We’ve talked about your body positions and the way the camera can warp a 3 dimensional object. We’ve talked about your facial expressions and eye positions. Frankly, this is an awful lot to keep in your head, and trying too hard can lead to stiff, sterile pictures. At some point we have to let go and breathe some life into your images!
In some ways this we embark on a silly, Sisyphean task each time we photograph dance. We’re going to take movement- something designed to take place through time and 3 dimensional space- and squash it into a 2 dimensional instant where no time ever passes. No wonder it’s easy for dance images to start to look posed. Boring. Not everything has to be a big, explosive jump though. Quiet images can still have life and energy- we just have to be sure we’re supplying that life and energy. Sometimes this is as easy as a little breeze through your hair or skirt. Often, it means moving through a position instead of trying to hold it like some big dance statue. Sink into a lunge, reach, fall through, lean, stretch, MOVE. You’re a dancer- dance. It’s my job to freeze your action, not yours.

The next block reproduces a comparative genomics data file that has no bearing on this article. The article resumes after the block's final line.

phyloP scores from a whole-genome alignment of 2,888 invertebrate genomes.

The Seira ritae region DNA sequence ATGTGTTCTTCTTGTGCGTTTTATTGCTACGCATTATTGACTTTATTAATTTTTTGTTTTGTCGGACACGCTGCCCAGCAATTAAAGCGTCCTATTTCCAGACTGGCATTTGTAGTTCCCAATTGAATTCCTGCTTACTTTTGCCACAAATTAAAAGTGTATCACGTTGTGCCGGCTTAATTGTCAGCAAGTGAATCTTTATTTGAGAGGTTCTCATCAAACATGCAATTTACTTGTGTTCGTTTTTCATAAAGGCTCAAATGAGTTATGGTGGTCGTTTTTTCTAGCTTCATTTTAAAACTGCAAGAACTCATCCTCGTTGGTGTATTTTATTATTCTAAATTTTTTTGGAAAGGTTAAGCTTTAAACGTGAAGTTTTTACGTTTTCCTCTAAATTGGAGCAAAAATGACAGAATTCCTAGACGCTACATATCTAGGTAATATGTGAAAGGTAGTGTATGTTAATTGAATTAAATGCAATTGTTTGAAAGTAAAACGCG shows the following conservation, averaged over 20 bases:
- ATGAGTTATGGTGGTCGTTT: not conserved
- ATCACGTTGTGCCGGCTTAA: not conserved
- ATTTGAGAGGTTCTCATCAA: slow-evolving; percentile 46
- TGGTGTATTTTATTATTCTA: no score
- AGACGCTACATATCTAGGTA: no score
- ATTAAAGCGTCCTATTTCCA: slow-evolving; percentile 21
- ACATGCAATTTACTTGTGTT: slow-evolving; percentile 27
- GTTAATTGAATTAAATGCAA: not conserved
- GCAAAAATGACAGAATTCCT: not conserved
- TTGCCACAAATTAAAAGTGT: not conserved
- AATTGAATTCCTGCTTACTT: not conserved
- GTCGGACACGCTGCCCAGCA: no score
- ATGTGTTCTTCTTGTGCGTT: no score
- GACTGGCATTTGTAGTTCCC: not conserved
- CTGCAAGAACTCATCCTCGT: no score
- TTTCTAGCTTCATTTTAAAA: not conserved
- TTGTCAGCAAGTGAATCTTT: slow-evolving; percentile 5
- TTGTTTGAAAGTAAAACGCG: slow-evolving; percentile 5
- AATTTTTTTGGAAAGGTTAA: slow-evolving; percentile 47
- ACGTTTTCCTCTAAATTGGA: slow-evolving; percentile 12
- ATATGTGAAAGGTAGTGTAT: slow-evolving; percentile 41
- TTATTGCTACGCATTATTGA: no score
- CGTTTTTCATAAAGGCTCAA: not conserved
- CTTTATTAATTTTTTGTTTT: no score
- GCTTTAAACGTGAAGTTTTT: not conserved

Hear me first- your safety is paramount. The world of a dancer is already treacherous and tenuous enough. No image is worth injury, and you are the only person who knows what’s going on inside your body. Never suffer in silence.
However, it’s not always our natural inclination to do hard things. Not dangerous things, but difficult things. You have to push yourself. Arch further, stretch more, point your darn toes. At the end of a dance session you should be three things: tired, sore and proud of yourself.
Here are the the first two articles in this series. I hope they help you feel prepared for your session!
Featuring Dancers Colby Foss, Morgan Sicklick, Sharmaine Perea, Sabrina Gentry, Abbey McWhirter and Gwen Phillips